Small firms in the region could face financial ruin in the face of sweeping energy price increases, a watchdog has warned.

Business energy tariffs tie firms into long contracts, leaving small firms will have no option but to pass costs on to customers or risk going out of business, Energywatch has said.

The watchdog claimed the result was a double whammy for consumers who would already be hit by rising domestic tariffs.

Commenting that businesses should also prepare for a new year rise in energy costs, a spokesman for Energywatch said: "Business customers have to sign up to contracts lasting two or three years with their energy suppliers.

"This means that, unlike consumers, they are unable to switch when price increases are announced.

"They are left with two choices: pass their costs on or absorb them and risk insolvency. This is bad news for both businesses and consumers."

The warning came as experts predicted potentially "massive" variations in gas bills across the UK if suppliers introduce regional pricing.

It is expected that other suppliers will follow the lead of Worcester-based npower, which last week announced that domestic gas prices would vary regionally for the first time to reflect gas transportation costs.

Npower blamed the hike on higher wholesale prices but said distribution and the need to upgrade gas pipelines had contributed.

West Midland npower customers will see a rise in gas prices of 17.2 per cent - close to the national average. The East Midlands and London will both be hit with a 22.9 per cent increase.

Parts of Wales and Scotland will see their bills upped the least, although npower refused to issue a full list of its new charges.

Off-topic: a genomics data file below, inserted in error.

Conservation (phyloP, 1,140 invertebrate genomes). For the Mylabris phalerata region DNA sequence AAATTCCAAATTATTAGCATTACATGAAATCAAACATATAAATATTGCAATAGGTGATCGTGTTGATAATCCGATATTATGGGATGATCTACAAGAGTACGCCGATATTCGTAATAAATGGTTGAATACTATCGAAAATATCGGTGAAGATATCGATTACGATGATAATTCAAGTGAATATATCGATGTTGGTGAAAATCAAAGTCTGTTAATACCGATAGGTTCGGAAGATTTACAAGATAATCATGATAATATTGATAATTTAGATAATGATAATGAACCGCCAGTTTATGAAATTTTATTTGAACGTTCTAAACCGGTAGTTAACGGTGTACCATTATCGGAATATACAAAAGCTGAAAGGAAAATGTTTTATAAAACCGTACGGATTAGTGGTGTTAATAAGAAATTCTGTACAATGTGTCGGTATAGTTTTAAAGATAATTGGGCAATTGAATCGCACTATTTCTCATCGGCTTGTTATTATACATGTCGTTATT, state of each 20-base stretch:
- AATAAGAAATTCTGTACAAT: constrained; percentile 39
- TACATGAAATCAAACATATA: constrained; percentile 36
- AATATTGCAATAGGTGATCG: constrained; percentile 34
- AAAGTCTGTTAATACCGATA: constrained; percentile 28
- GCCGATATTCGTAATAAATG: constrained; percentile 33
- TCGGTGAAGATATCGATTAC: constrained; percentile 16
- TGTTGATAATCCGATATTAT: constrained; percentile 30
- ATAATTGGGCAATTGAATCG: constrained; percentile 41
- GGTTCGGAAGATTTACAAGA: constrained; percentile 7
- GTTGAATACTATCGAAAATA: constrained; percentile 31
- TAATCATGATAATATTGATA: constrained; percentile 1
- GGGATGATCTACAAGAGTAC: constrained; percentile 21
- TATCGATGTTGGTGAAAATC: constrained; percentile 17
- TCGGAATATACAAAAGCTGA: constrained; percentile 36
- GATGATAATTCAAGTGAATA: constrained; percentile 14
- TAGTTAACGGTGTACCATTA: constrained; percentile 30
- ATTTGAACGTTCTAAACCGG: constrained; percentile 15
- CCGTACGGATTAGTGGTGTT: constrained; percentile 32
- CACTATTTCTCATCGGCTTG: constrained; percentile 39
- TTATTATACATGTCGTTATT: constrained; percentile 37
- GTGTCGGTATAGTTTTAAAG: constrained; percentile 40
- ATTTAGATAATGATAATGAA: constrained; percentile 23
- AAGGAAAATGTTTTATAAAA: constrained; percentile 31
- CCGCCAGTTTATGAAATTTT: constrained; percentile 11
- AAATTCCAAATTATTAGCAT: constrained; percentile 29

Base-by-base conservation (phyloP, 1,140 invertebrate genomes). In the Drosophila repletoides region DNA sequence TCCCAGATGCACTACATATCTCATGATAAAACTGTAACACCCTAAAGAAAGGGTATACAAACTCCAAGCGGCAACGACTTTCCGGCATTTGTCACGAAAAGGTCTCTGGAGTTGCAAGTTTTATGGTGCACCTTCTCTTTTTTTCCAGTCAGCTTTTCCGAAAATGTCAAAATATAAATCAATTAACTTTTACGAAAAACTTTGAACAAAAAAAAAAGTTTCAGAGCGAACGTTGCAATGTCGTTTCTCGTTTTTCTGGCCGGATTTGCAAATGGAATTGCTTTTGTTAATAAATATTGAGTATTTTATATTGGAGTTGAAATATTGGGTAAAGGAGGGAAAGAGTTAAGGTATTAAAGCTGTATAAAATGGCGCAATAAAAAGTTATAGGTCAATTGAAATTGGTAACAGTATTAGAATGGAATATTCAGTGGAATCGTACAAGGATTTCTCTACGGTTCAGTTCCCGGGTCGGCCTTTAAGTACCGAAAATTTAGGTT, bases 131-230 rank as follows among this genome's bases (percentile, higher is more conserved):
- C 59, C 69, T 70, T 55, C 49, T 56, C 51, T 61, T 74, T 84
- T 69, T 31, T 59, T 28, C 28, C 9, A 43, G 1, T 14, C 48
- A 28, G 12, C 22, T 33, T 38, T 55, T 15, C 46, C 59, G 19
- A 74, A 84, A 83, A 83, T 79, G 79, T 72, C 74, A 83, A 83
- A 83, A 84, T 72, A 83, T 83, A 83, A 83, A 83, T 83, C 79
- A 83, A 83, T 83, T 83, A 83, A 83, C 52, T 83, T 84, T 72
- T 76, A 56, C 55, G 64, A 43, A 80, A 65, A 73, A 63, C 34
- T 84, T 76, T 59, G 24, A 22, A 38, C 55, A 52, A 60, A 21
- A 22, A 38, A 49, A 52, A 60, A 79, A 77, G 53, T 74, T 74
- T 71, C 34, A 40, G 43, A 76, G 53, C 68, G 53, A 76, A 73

Denise Craig, West Midlands policy manager for the Federation of Small Business, said small firms should be given the flexibility to switch energy suppliers in the same way as domestic customers.

Ms Craig said: "One of the big plus points of small businesses is that they are more nimble and flexible than other firms, but long contracts eat away at this unique advantage they have.

"Many of our members consume no more energy than a large domestic consumer, yet they do not have the same protections.

"They are caught between the devil and the deep blue sea."

Npower is the third UK energy company to adopt a regional pricing structure, having followed the lead of Scottish & Southern and Scottish Power.

But it is unlikely to be the last with British Gas admitting that it was considering it as an option.

A spokesman said: "We have said previously it is something we will look at but we have not implemented anything at this stage."

Campaigners believe the new structure will effectively penalise customers who live far away from coastal gas terminals.

Tim Wolfenden, the head of home services at uSwitch, the price comparison website, said it was anticipated other suppliers would follow suit, possibly within the next fortnight.

He said regional pricing could cause "huge geographical discrepancy in what customers pay. The losers will feel they have been hard done by".

He added: "If all suppliers go the same way as npower, it will hurt a lot of customers.

"There will be some massive increases in some areas."

A spokesman for the consumer body Energywatch said: "There is a little bit of variation in gas distribution costs, but there is no way that companies can explain differences that see some areas paying more than double the bills of other parts of the country.

"There is no information out there that provides an explanation for what Npower has done. We now wait to see how the other companies are going to respond to this, although we fear they will follow suit."

But a spokesman for Npower said the issue was more complicated than how far gas was distributed.

He said: "Another big contributor is the need to replace old iron gas mains with plastic pipes.

"Regions such as London and the East Midlands have an older infrastructure than elsewhere in the UK, which is why they have seen higher price rises.

"The West Midlands has had a smaller rise because its infrastructure is more up-to-date."